Thermal sensitivity does not determine acclimation capacity for a tropical reef fish

Authors

  • Jennifer M. Donelson,

    Corresponding author
    1. ARC Centre of Excellence for Coral Reef Studies, and School of Marine and Tropical Biology, James Cook University, Townsville, Qld. 4811, Australia
    2. Climate Adaptation Flagship CSIRO, Hobart, Tas. 7001, Australia
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  • Philip L. Munday

    1. ARC Centre of Excellence for Coral Reef Studies, and School of Marine and Tropical Biology, James Cook University, Townsville, Qld. 4811, Australia
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Correspondence author. E-mail: jennifer.donelson@my.jcu.edu.au

Summary

1. Short-term measures of metabolic responses to warmer environments are expected to indicate the sensitivity of species to regional warming. However, given time, species may be able to acclimate to increasing temperature. Thus, it is useful to determine if short-term responses provide a good predictor for long-term acclimation ability.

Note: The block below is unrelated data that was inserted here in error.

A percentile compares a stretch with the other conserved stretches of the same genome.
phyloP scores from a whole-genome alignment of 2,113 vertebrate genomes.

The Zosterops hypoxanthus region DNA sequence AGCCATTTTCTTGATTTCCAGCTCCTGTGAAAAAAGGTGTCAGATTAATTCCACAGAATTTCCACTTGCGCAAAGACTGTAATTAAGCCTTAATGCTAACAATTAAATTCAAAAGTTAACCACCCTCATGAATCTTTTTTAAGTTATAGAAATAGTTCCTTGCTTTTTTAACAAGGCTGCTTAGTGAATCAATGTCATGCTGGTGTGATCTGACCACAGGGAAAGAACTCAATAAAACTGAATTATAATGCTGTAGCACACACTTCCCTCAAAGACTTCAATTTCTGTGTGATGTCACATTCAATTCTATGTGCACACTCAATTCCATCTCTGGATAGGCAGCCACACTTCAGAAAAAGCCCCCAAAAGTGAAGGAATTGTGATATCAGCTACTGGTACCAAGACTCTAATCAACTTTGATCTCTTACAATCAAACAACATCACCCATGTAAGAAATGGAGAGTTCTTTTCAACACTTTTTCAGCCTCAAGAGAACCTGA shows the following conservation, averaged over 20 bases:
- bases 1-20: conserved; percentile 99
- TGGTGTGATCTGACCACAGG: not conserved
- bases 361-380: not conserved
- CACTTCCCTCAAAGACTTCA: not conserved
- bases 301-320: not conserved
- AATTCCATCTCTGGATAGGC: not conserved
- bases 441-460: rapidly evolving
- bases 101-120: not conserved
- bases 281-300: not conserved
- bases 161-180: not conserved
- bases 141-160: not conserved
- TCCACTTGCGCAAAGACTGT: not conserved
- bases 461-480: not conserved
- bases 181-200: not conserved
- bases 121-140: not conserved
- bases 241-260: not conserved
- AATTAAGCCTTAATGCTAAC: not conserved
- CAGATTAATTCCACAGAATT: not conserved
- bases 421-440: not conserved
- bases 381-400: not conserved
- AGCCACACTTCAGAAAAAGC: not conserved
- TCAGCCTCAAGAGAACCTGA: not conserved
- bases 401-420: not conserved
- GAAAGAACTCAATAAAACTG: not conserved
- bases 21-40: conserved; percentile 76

2. The tropical reef fish Acanthochromis polyacanthus was used to test whether the ability for developmental thermal acclimation of two populations was indicated by their short-term metabolic response to temperature.

3. While both populations exhibited similar short-term responses of resting metabolic rate (RMR) to temperature, fish from the higher-latitude population were able to fully acclimate RMR, while the lower-latitude population could only partially compensate RMR at the warmest temperature. These differences in acclimation ability are most likely due to genetic differences between the populations rather than differences in thermal regimes.

4. This research indicates that acclimation ability may vary greatly between populations and that understanding such variation will be critical for predicting the impacts of warming environmental temperatures. Moreover, the thermal metabolic reaction norm does not appear to be a good predictor of long-term acclimation ability.

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